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501(c)(3) Business Loans — Nonprofit Working Capital

501(c)(3) Working Capital Loans

501c3 is the portion of the US Internal Revenue Code that allows for federal tax exemption of nonprofit organizations. These include those that are considered public charities, private foundations or private operating foundations, religious, educational, literary, or testing for public safety for example. The US Department of Treasury regulates and administered the 501c3 non-profit. There are limitations to organizations under the 501c3 non-profits though, such as conducting political campaign activities to intervene in elections office or lobbying. These organizations risk the loss of tax-exempt status if any of these rules are violated. Moreover, to be considered a 501c3 non-profit, an organization must obtain at least 1/3 of its donated revenue from a relatively broad base of public support. 501c3 non-profits are also highly regulated, and no part of the activities or the net earnings can unfairly benefit any officer, director, or any private individual even if the organization shuts down. Furthermore, trends are developing how organizations operate as a non-profit and as for the 501c3 non-profits, patterns can offer them a window into what large segments of the population like, what they don’t, and how they like to be engaged. Thus, these trends can help us to see what is influencing future trends in non-profits to see which are making an impact and which are not.

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Therefore, one of the most significant trends within 501c3 non-profits is the increase in showcasing their impact. There is a focus on social impact transparency; many involved in these organizations believe that they exist to solve problems and its important to showcase their influence. The ability to measure and articulate impression is critical for non-profits that wish to build meaningful relationships with their supporters. Hence, many sectors are pioneering new ways of conveying the influence of their programs in a real and tangible way. There is also an increase in marketing getting more personal with their audience and supporters. The world of marketing as a whole is beginning to focus more on delivering personalized content. Non-profits are examining their process to best get their message across, such as choosing the right time, and across the right medium to engage customers and prospects. It no longer is enough to send personalized marketing materials; now non-profits must go a step further. The new approach is making marketers of 501cs non-profits consider and understand their supporters even more by asking questions like who are they? How do they want to be engaged or how they can make a difference?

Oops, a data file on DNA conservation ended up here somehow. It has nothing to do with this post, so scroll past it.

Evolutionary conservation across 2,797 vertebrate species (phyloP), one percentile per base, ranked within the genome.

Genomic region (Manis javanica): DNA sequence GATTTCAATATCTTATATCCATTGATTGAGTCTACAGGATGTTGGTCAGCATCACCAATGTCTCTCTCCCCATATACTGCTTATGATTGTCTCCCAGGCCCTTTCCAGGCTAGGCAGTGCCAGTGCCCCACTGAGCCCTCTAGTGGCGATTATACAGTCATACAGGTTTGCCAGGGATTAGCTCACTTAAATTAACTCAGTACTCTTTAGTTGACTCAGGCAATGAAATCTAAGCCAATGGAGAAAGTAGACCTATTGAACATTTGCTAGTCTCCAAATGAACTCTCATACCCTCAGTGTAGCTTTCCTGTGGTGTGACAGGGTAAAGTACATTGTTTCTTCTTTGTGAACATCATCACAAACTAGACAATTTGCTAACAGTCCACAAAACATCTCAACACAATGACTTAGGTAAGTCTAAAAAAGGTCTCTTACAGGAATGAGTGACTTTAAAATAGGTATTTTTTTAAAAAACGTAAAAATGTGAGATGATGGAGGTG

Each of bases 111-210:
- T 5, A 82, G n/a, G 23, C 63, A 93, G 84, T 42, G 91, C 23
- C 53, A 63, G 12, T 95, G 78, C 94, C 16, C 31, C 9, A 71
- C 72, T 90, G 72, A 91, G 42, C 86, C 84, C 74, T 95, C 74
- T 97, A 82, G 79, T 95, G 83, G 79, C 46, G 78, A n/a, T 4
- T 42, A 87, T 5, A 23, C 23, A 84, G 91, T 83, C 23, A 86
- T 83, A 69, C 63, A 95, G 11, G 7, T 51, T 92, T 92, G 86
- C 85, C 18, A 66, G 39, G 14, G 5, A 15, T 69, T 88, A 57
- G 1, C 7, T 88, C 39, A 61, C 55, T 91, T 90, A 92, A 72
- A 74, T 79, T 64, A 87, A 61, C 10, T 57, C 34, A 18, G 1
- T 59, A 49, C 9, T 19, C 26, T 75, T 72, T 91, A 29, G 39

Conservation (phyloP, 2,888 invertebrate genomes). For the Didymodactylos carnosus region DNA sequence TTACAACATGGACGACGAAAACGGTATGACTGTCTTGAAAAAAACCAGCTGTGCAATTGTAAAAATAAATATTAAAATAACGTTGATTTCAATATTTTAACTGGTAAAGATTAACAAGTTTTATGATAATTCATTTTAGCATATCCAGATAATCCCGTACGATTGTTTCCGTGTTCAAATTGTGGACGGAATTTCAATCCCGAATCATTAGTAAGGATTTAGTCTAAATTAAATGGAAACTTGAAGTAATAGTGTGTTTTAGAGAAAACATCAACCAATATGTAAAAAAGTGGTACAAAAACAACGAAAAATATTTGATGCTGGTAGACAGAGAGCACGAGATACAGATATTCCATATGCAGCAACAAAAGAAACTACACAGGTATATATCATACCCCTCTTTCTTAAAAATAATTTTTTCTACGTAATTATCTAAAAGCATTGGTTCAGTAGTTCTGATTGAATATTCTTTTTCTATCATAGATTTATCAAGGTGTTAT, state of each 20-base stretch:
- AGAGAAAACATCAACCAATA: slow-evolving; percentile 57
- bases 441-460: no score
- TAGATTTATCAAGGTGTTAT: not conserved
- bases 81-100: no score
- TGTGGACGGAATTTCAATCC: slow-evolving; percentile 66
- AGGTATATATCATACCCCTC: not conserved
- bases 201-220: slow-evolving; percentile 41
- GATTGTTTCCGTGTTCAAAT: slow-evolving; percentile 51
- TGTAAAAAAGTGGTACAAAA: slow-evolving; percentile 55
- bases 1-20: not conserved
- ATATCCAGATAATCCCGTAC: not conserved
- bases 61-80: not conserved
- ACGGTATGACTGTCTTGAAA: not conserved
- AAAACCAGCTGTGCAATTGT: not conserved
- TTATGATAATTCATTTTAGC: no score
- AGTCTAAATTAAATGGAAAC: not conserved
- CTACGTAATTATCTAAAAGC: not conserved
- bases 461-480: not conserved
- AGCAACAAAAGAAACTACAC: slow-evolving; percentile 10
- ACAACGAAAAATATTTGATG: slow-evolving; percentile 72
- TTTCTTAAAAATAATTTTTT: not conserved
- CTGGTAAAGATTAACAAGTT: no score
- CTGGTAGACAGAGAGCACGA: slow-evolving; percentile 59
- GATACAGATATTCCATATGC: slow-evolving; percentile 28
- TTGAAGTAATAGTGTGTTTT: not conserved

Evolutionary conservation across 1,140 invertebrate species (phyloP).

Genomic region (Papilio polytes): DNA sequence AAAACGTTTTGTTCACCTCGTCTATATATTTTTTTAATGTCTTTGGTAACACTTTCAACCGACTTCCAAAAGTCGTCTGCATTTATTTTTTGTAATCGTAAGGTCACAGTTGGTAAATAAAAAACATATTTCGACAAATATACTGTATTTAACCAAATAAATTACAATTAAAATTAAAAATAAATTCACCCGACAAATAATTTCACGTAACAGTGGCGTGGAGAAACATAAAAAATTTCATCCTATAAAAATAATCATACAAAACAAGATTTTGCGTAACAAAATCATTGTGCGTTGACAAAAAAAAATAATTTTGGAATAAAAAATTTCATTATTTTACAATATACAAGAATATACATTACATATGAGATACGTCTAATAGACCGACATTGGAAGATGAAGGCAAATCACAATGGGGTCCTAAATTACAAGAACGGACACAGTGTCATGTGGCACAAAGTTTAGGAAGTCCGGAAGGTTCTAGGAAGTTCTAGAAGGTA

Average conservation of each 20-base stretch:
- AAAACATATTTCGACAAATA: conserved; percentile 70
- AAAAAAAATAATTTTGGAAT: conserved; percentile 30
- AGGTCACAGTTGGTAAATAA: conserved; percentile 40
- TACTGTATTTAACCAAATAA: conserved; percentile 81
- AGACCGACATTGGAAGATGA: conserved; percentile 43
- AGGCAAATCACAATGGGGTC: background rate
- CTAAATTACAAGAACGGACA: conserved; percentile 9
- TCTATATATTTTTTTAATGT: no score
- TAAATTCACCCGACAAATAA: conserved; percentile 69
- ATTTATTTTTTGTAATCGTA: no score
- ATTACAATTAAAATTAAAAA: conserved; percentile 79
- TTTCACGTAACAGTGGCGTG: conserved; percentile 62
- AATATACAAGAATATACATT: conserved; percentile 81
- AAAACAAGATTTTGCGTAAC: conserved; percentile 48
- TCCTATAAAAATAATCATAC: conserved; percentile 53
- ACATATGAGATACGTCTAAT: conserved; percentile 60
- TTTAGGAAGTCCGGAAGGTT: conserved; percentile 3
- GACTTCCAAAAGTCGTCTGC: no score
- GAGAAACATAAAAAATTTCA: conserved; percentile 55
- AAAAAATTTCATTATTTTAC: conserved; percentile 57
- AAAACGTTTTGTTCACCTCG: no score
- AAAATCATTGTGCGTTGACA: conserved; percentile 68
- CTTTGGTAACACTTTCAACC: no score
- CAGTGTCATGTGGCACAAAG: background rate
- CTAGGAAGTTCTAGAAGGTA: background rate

Technology is becoming more relevant for non-profit too. Instead of planning things on their own, non-profits including 501c3’s are taking advantage of tools like Facebook Ads and Google Ads to promote their events to reach their targeted audiences. Then, use them to calculate their return on said events by using analytics platforms. Additionally, embracing technology and social media makes it easier for one organization to run multiple events a year. Software engineering is being looked at more closely too by non-profits to increase their efficiency. Opting for speed, they are employing web developers to help out with international fundraising markets that are popping up across the globe. Before JavaScript frameworks were what sped up developer time, however without careful attention to detail it also led to slowed browser rendering, made SEO trickier, and could potentially harm accessibility. These problems get magnified when doing business with international markets, where larger percentages of the population work with older hardware, slower connections, and limited data plans. So as more of the world connects to the web and non-profits expand beyond the U.S., investing in faster web development is a smart way to go.

Although, with all the advancements happening for non-profits and 501c3’s, some struggles facing charitable non-profits. There are still limited resources, increased demands on nonprofits, stemming from increased needs in communities, and the growing awareness that every non-profit need to be an active vocal advocate for their non-profits mission to affect policies in the community. Therefore, it is essential to keep up to date on budget cuts, cybersecurity, changes in charitable giving, peer-to-peer fundraising and crowdfunding. Also, wellness for non-profits since being sustainable is more important than the money. Lastly, providing moral leadership for the values of diversity, inclusion, and equity are all vital to keeping in mind when running or working in 501c3 non-profits.